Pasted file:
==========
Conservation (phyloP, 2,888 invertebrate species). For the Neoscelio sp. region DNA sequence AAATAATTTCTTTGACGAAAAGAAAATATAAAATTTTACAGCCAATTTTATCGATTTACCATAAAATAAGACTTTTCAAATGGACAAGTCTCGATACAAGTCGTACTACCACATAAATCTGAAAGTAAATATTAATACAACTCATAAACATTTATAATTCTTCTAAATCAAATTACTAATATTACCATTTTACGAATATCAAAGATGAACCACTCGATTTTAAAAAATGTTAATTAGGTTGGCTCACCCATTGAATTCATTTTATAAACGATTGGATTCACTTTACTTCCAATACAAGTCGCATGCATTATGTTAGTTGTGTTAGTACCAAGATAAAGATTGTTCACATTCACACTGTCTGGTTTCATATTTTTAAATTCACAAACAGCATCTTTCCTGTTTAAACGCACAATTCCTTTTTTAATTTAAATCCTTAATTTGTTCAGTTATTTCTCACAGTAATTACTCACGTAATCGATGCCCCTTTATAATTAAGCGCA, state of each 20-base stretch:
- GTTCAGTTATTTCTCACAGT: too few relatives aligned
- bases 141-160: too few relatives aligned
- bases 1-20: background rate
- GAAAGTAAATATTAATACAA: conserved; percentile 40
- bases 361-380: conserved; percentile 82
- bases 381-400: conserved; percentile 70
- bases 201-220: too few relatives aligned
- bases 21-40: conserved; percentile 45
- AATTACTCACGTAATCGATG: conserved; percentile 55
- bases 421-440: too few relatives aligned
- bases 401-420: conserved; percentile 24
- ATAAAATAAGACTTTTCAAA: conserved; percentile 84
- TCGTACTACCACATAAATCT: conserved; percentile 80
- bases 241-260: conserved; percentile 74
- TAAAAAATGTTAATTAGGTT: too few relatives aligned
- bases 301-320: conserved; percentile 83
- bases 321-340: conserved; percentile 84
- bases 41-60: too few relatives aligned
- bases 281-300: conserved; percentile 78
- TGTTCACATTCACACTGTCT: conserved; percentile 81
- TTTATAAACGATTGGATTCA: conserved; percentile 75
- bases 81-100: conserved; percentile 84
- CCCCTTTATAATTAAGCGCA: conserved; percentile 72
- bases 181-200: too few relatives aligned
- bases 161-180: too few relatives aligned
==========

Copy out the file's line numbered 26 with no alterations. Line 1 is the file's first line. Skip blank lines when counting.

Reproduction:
- bases 161-180: too few relatives aligned